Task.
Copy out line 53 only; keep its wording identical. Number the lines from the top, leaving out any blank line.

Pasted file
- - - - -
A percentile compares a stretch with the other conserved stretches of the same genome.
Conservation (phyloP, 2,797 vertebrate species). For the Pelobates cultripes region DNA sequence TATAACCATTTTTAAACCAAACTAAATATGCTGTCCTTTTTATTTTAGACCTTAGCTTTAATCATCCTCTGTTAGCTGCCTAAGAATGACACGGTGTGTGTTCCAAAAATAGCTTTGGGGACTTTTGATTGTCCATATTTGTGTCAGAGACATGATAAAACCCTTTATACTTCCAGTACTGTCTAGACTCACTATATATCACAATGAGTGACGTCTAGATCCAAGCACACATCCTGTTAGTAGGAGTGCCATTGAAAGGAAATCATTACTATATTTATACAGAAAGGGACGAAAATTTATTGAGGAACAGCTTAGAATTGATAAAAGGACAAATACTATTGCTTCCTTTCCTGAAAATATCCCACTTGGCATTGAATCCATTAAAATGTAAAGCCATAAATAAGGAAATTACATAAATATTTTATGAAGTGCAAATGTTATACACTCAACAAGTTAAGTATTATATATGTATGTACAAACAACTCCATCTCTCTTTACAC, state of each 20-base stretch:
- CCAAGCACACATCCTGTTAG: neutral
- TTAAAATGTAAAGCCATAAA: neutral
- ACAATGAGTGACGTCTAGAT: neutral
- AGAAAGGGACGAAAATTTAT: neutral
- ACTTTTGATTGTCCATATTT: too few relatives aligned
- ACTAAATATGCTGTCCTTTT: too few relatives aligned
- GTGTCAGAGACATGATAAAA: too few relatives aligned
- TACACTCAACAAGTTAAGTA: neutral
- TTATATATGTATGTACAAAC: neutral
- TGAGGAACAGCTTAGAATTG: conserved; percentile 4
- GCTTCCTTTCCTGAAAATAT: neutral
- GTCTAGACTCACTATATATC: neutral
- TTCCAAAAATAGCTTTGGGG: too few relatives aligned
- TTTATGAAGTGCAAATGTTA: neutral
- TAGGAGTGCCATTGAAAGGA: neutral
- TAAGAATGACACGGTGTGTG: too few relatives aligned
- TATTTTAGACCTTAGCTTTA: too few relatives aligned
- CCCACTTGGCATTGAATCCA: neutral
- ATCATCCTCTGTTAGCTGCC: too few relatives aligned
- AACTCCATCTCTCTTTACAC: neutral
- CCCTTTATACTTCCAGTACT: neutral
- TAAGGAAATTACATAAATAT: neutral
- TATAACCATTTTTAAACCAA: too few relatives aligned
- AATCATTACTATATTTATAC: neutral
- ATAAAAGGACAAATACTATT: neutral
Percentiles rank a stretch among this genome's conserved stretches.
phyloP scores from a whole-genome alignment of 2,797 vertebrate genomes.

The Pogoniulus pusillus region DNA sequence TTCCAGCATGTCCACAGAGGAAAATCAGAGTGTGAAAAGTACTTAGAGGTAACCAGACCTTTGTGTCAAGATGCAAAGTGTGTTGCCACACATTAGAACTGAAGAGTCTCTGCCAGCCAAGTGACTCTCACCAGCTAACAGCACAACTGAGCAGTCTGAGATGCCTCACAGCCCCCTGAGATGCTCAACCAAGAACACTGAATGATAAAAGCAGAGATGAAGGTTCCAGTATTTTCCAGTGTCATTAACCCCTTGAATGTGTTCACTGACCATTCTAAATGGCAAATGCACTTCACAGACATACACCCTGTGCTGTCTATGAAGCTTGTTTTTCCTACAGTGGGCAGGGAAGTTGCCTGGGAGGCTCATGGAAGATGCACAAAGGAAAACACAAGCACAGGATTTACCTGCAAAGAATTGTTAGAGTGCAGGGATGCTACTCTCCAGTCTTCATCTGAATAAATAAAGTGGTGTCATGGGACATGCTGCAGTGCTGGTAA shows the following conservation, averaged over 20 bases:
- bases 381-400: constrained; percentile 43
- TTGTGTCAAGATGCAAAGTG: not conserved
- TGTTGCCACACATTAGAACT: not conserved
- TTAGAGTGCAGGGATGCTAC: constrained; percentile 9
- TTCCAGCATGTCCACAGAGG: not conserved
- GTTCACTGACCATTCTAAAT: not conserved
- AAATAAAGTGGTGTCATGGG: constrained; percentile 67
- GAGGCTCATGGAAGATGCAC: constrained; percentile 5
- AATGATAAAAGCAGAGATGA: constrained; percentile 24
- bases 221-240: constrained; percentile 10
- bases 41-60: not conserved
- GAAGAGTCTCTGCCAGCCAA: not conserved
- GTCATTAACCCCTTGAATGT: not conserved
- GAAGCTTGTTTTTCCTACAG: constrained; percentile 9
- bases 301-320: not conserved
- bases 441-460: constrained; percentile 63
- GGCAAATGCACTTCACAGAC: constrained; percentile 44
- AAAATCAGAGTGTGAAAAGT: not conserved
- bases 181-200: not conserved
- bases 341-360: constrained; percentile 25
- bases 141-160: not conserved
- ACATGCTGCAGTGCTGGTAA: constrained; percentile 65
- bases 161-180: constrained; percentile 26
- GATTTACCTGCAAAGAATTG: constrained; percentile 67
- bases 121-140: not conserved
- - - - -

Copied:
- bases 161-180: constrained; percentile 26